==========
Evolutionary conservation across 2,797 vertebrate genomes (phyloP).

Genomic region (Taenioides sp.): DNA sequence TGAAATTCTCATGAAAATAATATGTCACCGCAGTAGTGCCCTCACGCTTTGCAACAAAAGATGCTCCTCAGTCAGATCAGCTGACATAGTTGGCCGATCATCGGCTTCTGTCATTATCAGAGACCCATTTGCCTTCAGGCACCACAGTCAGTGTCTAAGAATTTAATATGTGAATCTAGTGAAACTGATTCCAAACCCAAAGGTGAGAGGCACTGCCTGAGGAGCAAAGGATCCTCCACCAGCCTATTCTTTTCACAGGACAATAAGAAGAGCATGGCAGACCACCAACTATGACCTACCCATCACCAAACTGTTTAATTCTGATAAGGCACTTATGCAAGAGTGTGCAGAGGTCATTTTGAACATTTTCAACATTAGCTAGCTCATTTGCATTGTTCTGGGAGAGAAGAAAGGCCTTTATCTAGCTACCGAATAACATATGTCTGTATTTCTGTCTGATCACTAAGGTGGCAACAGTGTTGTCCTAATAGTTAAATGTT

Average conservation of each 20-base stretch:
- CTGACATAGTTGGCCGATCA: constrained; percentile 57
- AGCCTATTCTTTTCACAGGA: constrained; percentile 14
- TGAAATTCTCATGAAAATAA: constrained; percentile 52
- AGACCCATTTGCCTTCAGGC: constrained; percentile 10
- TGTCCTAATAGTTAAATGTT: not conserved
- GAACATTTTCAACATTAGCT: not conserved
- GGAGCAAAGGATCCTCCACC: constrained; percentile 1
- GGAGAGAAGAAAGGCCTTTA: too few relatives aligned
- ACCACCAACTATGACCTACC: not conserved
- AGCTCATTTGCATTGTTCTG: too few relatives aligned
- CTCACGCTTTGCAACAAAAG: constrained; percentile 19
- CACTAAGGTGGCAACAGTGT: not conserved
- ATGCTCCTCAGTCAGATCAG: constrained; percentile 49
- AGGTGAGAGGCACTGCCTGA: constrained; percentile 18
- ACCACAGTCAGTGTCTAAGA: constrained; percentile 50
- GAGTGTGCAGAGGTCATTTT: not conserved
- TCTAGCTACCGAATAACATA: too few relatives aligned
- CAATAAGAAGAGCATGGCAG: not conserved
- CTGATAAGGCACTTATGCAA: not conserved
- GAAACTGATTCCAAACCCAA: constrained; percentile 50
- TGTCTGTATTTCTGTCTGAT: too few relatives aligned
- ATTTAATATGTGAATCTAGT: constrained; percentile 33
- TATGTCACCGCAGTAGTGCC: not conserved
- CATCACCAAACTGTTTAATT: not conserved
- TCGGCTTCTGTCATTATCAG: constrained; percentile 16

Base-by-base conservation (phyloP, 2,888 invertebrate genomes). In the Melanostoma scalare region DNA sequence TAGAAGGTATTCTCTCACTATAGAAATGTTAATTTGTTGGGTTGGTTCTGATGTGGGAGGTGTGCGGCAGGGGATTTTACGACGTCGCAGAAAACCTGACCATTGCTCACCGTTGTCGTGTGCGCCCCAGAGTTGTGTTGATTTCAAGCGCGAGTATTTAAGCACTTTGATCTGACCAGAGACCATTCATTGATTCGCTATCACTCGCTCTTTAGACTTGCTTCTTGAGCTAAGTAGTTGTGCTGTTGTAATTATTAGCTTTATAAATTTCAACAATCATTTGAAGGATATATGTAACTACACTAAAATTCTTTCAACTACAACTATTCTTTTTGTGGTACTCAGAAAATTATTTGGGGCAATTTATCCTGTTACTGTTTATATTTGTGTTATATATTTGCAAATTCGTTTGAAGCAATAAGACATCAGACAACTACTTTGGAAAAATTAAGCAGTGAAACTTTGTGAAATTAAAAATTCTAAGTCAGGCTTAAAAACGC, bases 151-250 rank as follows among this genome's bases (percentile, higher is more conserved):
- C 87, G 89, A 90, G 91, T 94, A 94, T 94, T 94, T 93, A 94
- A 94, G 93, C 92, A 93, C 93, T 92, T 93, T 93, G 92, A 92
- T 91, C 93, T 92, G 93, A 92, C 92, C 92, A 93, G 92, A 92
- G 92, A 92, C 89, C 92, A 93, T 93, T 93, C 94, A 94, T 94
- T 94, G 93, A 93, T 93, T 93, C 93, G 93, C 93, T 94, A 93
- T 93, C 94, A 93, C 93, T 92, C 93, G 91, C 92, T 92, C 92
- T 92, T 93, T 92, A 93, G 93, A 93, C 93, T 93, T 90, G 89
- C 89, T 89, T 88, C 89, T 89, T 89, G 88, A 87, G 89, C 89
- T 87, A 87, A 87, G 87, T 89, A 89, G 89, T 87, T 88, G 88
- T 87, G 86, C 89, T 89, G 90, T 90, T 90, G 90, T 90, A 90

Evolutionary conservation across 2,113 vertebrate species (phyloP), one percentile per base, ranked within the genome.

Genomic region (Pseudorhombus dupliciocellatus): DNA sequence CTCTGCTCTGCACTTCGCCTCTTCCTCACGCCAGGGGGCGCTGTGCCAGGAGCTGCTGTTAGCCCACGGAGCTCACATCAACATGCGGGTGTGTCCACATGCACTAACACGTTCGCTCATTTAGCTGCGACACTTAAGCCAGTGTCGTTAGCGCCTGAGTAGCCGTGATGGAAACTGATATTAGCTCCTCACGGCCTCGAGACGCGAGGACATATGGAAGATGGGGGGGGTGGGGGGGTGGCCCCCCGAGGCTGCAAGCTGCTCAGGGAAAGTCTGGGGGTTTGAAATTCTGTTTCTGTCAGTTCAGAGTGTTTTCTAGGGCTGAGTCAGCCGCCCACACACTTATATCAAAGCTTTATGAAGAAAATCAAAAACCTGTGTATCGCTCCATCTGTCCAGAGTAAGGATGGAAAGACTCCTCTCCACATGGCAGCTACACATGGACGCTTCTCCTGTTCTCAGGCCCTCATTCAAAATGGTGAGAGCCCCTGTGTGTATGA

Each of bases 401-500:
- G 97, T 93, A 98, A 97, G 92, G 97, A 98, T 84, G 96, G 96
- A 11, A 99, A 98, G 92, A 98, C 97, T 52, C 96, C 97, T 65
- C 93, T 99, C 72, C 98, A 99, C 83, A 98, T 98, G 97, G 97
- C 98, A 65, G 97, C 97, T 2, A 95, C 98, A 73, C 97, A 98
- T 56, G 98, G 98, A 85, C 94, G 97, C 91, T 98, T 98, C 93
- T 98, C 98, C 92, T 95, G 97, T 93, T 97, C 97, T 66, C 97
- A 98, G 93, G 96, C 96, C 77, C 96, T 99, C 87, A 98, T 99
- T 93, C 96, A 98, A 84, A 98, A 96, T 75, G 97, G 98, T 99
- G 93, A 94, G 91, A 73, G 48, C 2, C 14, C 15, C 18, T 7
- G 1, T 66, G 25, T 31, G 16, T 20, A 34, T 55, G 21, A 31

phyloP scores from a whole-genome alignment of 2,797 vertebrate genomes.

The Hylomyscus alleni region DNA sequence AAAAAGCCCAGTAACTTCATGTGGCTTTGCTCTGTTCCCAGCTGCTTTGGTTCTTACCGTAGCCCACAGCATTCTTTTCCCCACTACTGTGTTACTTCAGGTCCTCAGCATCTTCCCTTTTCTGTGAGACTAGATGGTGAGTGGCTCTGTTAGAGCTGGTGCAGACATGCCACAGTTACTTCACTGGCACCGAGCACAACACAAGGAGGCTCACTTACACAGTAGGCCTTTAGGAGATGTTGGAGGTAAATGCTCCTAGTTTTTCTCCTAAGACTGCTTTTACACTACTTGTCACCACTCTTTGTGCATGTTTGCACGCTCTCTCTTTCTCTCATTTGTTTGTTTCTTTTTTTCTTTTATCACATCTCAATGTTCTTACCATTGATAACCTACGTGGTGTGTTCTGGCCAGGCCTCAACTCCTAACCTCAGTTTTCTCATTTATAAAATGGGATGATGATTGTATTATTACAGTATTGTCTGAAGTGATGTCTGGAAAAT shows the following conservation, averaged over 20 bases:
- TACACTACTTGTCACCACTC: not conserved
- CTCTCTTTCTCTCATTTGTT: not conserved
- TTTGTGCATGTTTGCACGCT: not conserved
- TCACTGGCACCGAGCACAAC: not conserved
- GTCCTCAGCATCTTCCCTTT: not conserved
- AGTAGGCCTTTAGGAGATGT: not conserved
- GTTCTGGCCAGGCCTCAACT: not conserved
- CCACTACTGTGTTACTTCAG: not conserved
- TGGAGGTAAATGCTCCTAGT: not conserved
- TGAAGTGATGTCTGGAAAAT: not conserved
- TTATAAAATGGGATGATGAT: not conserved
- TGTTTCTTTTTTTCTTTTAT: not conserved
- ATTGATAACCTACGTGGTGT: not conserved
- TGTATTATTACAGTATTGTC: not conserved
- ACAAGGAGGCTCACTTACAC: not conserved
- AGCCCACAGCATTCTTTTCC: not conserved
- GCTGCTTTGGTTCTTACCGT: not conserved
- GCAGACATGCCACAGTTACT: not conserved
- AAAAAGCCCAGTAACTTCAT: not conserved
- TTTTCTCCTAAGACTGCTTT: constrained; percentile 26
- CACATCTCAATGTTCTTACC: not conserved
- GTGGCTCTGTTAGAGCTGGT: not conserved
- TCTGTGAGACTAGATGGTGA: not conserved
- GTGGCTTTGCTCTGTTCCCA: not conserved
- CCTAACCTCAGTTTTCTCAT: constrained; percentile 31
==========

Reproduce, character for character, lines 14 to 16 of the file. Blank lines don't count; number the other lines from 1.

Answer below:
- CTCACGCTTTGCAACAAAAG: constrained; percentile 19
- CACTAAGGTGGCAACAGTGT: not conserved
- ATGCTCCTCAGTCAGATCAG: constrained; percentile 49